Connecting with Tom Perrotta’s “Grade My Teacher”by Ra'Niqua Lee · September 27, 2015
Fall is approaching. Here, we say goodbye to sandals and the hot stick of summer as sunlight darkens to brass and the leaves prepare for their final act. Many of us are returning to the classroom, to over-stuffed book bags, overpriced textbooks, and overcrowded parking decks. Our entire semester mapped out in syllabus form.
Sixth period was endless, Vicki stood by the smartboard, listening to herself drone on about the formula for calculating the volume of a cylinder, but all she could think about was Jessica Grasso, the heavy girl sitting near the back right corner of the room, watching her with a polite seemingly neutral expression. It was almost as if Jessica grew larger with each passing moment, as if she were being inflated by some invisible pump, expanding like a parade float until she filled the entire room.
She hates me, Vicki thought, and this knowledge was somehow both sickening and exciting at the same time. But you wouldn’t know it from looking at her.
Opinions. We all have them, and they are as unique to us as our fingerprints. They take shape from our experiences, molded by our interactions with others. While Googling herself, the well-meaning Vicki discovers a student’s unfavorable opinions about her character.
OMG my math teacher Vicki Wiggins is an INSANE B*#@&! One day she called me a FAT PIG for eating candy in class. I know I’m no supermodel but guess what she’s even worse! Hav u seen the panty lines when she packs her HUGE BUTT into those ugly beige pants?
Vicki is shocked to read the post and can’t remember ever using the words “fat pig” to refer to a student. When she recalls the event in question, confiscating a candy bar from Jessica in accordance with her “no food in the classroom” rule, she decides that Jessica has exaggerated.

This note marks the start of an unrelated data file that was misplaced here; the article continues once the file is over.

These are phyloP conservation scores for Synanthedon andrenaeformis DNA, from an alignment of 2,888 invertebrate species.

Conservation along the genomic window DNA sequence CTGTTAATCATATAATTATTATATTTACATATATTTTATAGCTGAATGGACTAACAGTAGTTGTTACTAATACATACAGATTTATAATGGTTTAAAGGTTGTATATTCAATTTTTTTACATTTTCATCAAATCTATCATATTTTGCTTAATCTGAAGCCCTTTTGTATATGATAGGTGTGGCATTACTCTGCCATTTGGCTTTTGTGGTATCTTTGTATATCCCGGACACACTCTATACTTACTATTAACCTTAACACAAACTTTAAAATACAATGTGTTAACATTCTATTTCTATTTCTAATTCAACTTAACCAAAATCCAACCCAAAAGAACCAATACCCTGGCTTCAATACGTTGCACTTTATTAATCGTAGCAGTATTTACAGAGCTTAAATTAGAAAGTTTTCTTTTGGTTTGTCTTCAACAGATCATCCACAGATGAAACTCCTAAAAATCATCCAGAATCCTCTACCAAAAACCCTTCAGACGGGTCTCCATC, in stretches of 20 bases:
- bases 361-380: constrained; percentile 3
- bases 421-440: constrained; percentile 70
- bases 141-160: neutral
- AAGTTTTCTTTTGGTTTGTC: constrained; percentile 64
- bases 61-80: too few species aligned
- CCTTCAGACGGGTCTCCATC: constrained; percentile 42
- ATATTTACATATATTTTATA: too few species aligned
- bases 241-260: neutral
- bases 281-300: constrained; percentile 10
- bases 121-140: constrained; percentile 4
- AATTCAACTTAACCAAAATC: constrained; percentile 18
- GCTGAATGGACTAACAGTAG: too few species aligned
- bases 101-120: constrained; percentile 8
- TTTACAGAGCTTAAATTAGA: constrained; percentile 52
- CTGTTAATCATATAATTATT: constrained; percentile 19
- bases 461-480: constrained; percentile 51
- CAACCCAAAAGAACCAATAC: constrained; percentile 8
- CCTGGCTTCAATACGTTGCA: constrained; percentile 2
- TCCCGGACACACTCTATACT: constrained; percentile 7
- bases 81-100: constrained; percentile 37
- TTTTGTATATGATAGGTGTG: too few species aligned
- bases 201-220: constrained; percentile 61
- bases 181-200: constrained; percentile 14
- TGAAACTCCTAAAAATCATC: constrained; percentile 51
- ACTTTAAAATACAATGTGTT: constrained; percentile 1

“Please give me that.”
Instead of surrendering the contraband, Jessica took another bite….
“Did you hear me?” Vicki demanded, this time in a normal voice.
Jessica’s expression remained blank, but Vicki detected a challenge in it nonetheless. She began to feel foolish, standing there with her hand out while the girl gazed right through her. It was possible—she wasn’t clear on the point in retrospect—that Vicki lowered her gaze, taking a moment or two to perform a less-than-charitable assessment of Jessica’s figure.
“It’s not like you need it.”
For Vicki, the entire encounter is “deeply forgettable,” but Jessica sees it differently, which prompts her to call Vicki an “INSANE B*#@&!” on the World Wide Web. The response here doesn’t seem like a big deal to Jessica, but it bothers Vicki.
She wasn’t sure why it mattered so much, but it did. It just did. Why wouldn’t it? She was a good person, she worked hard, and it seemed crazy—crazy and wrong—that these things went unacknowledged.
Sometimes opinions are wrong, warped by personal bias. What one person takes from an interaction differs from what anyone else will. As we return to long lines at the bookstore, quiet elevator rides with strangers, and conversations with professors and students alike, it is important to remember that our actions have a larger impact than we might imagine. We are surrounded by people whose thoughts and opinions make them unique and important, and that warrants an extra second or two to assess the way we interact with one another.